Wildlife rehabilitators decline by half since 2001
Changes in economy and permitting possible contributors to drop
ANTIGO, Wis. — The number of wildlife groups caring for injured animals in Wisconsin has dropped by half over the last decade according to state agency numbers, putting pressure on places like the Raptor Education Group Inc. in northern Wisconsin to meet continued demand for animals requiring treatment.
The Department of Natural Resources reports there were 225 wildlife rehabilitators in 2001. That dropped to 113 in 2012.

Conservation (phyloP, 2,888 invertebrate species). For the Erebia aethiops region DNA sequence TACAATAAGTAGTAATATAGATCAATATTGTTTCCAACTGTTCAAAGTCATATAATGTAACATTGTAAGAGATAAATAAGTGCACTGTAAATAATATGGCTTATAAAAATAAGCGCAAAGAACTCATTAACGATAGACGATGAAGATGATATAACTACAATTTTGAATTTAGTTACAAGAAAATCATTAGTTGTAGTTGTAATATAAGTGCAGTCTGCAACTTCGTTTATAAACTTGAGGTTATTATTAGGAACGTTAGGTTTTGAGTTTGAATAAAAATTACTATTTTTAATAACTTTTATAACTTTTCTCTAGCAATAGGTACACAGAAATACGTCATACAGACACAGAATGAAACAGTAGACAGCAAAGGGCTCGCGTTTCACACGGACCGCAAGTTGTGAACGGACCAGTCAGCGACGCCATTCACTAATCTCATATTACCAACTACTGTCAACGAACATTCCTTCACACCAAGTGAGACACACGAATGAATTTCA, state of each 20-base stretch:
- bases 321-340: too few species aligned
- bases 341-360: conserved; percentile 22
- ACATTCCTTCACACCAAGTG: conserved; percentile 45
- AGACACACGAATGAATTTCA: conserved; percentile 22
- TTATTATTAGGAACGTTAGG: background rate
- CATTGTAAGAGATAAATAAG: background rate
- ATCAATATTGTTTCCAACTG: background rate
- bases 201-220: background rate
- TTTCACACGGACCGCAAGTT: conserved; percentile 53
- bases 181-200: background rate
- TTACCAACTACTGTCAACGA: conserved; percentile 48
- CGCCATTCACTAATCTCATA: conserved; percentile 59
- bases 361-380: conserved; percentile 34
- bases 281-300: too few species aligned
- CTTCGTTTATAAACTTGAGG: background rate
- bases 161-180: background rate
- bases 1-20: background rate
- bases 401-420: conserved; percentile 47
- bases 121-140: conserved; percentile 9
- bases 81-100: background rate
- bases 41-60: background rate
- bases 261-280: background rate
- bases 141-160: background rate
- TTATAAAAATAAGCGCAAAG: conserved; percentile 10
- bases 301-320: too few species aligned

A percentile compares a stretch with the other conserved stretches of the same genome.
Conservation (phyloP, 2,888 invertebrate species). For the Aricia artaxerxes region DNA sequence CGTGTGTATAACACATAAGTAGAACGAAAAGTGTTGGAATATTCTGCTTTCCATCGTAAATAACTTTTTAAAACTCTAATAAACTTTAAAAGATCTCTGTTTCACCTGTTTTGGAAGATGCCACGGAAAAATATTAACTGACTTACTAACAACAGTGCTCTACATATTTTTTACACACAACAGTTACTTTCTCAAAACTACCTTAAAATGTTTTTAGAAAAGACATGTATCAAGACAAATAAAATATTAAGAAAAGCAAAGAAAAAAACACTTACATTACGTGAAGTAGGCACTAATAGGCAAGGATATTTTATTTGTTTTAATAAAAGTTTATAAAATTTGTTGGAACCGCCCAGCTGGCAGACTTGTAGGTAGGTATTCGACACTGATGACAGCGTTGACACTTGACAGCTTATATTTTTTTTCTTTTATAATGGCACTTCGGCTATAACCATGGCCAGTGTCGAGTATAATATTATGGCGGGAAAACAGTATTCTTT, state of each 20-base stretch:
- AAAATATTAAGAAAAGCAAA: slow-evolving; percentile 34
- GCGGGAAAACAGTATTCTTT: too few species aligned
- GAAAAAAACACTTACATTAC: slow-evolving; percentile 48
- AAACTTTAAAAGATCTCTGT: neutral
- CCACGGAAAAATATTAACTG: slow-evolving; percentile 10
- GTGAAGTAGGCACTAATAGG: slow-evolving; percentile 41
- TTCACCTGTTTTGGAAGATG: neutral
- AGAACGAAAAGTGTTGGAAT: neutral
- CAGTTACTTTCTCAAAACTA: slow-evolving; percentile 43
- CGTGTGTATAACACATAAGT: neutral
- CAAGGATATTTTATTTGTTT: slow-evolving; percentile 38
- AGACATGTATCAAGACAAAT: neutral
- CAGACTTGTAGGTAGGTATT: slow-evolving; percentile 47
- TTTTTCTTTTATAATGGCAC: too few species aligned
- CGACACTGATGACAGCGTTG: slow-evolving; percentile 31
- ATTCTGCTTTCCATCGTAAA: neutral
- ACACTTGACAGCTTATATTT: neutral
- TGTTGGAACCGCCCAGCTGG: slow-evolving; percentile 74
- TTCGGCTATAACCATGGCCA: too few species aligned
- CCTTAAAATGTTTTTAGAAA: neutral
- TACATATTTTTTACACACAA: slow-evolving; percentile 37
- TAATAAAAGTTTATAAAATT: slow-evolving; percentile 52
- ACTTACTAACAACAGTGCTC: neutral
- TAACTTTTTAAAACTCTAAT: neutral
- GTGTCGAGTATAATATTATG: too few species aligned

The DNR’s wildlife rehabilitation expert Mandy Cyr attributed the decrease to the declining economy and changes in 2006 to permits that perhaps led some smaller groups to stop.
Marge Gibson of Raptor Education Group in Antigo says its avian patients and budget have doubled over the last decade and she and her husband have had to dip into their retirement savings to keep up with demands.
Raptor is a general term for birds of prey including eagles, owls and falcons.